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Showing: 1-10 results of 162

A CHANNEL PASSAGE 1855 Forth from Calais, at dawn of night, when sunset summer on autumn shone,Fared the steamer alert and loud through seas whence only the sun was gone:Soft and sweet as the sky they smiled, and bade man welcome: a dim sweet hourGleamed and whispered in wind and sea, and heaven was fair as a field in flower.Stars fulfilled the desire of the darkling world as with music: the starbright airMade the face of the sea, if aught... more...

As Easy as A.B.C. (1912) The A.B.C., that semi-elected, semi-nominated body of a few score persons, controls the Planet. Transportation is Civilisation, our motto runs. Theoretically we do what we please, so long as we do not interfere with the traffic and all it implies. Practically, the A.B.C. confirms or annuls all international arrangements, and, to judge from its last report, finds our tolerant, humorous, lazy little Planet only too... more...

In an old world garden dreaming,Where the flowers had human names,Methought, in fantastic seeming,They disported as squires and dames.   Of old in Rosamond's Bower,With it's peacock hedges of yew,One could never find the flowerUnless one was given the clue;So take the key of the wicket,Who would follow my fancy free,By formal knot and clipt thicket,And smooth greensward so fair to see   And while Time his scythe is... more...

A FROG HE WOULDA-WOOING GO             A Frog he would a-wooing go,            Heigho, says Rowley!Whether his Mother would let him or no.        With a rowley-powley, gammon and spinach,            Heigho, says Anthony Rowley!   So off he set with his opera-hat,            Heigho, says... more...

Preface“Arms and the man” was Virgil’s strain; But we propose in lighter vein To browse a crop from pastures (Green’s) Of England’s Evolution scenes. Who would from facts prognosticate The future progress of this State, Must own the chiefest fact to be Her escalator is the Sea.   PrehistoricHISTORIANS erudite and sage, When writing of the past stone age, Tell us man once was clothed in skins And... more...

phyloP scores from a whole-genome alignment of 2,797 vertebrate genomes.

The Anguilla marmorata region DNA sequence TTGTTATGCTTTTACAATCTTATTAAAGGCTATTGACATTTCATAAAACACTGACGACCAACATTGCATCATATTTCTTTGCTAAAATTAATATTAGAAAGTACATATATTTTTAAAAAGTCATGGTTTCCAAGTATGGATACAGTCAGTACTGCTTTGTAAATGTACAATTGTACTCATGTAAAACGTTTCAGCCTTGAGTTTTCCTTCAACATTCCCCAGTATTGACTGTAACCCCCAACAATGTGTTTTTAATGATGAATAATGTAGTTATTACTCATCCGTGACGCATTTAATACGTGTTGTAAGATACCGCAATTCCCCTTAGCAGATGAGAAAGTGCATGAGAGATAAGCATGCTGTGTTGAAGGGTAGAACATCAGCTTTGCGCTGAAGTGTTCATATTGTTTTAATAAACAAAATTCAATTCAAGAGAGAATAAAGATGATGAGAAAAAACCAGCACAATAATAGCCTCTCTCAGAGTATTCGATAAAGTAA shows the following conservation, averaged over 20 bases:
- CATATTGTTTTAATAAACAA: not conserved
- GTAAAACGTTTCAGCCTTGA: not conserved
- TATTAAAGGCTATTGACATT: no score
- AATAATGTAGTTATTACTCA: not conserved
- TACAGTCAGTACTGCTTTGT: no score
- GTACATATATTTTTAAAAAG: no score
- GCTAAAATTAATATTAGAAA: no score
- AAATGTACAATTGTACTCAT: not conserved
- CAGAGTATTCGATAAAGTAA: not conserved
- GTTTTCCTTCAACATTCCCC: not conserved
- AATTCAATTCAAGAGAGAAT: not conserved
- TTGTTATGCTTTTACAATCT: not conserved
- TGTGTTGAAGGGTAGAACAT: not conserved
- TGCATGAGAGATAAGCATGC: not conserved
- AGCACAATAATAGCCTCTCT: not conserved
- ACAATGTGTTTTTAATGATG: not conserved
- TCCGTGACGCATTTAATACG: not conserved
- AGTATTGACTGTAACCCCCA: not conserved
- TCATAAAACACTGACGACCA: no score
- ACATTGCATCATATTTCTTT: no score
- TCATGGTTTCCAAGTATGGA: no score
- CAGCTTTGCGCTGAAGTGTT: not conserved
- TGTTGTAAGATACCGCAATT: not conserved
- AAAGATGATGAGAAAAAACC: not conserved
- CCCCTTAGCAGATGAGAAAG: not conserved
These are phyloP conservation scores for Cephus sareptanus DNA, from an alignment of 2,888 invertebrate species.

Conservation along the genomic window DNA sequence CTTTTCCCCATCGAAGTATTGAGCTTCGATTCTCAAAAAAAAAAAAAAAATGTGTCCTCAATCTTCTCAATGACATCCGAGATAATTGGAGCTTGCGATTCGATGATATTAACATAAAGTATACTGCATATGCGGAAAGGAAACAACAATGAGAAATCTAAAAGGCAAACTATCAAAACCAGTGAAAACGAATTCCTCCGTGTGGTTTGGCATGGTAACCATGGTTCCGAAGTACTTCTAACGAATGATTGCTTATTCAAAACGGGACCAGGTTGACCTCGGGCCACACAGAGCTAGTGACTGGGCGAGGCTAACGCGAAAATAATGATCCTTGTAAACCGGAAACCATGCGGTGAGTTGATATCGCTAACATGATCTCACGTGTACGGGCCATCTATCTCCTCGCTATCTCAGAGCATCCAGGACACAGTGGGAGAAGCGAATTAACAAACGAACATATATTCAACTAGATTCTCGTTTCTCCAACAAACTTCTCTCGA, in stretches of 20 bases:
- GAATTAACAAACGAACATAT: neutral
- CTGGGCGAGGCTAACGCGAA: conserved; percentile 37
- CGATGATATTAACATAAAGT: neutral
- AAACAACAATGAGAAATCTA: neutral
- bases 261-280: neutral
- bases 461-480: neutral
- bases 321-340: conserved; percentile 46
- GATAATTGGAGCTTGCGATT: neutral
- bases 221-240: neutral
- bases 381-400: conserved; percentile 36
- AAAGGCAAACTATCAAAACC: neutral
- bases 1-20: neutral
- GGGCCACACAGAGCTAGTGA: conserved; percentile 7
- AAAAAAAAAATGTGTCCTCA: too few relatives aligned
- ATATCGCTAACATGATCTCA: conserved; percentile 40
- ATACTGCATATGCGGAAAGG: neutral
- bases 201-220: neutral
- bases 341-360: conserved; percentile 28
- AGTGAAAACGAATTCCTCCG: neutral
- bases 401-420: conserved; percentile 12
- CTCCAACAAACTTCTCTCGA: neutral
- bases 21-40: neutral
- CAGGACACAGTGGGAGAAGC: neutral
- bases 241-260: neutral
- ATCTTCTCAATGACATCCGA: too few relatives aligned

[213] THE "aesthetic" poetry is neither a mere reproduction of Greek or medieval poetry, nor only an idealisation of modern life and sentiment. The atmosphere on which its effect depends belongs to no simple form of poetry, no actual form of life. Greek poetry, medieval or modern poetry, projects, above the realities of its time, a world in which the forms of things are transfigured. Of that transfigured world this new poetry takes possession,... more...

Song the First Sir Alf he is an Atheling,Both at Stevn and at Ting.    Know ye little Alf? Alf he builds a vessel stout,For he will rove and sail about. Alf he builds a vessel high,The trade of pirate he will try. He draws on the sand a circle mark,And with a bound he gained the bark. Upon the prow Alf foremost stood,And Copenhagen’s koggers view’d. O’er the wide sea he flung a look,He knew the course the vessels... more...

To some the eighteenth-century definition of proper poetic matter is unacceptable; but to any who believe that true poetry may (if not "must") consist in "what oft was thought but ne'er so well expressed," Gray's "Churchyard" is a majestic achievement—perhaps (accepting the definition offered) the supreme achievement of its century. Its success, so the great critic of its day thought, lay in its appeal to "the common reader"; and though no... more...

Pope’s life as a writer falls into three periods, answering fairly enough to the three reigns in which he worked.  Under Queen Anne he was an original poet, but made little money by his verses; under George I. he was chiefly a translator, and made much money by satisfying the French-classical taste with versions of the “Iliad” and “Odyssey.”  Under George I. he also edited Shakespeare, but with little... more...

AXEL THORDSON AND FAIR VALBORG. At the wide board at tables play,   With pleasure and with glee aboundingThe ladies twain in fair array,   The game they play is most astounding. How fly about the dies so small,   Such sudden turnings are they making;And so does Fortune’s wheel withal,   We scarcely know the route ’tis taking. Dame Julli grand, and Malfred Queen,   At tables were... more...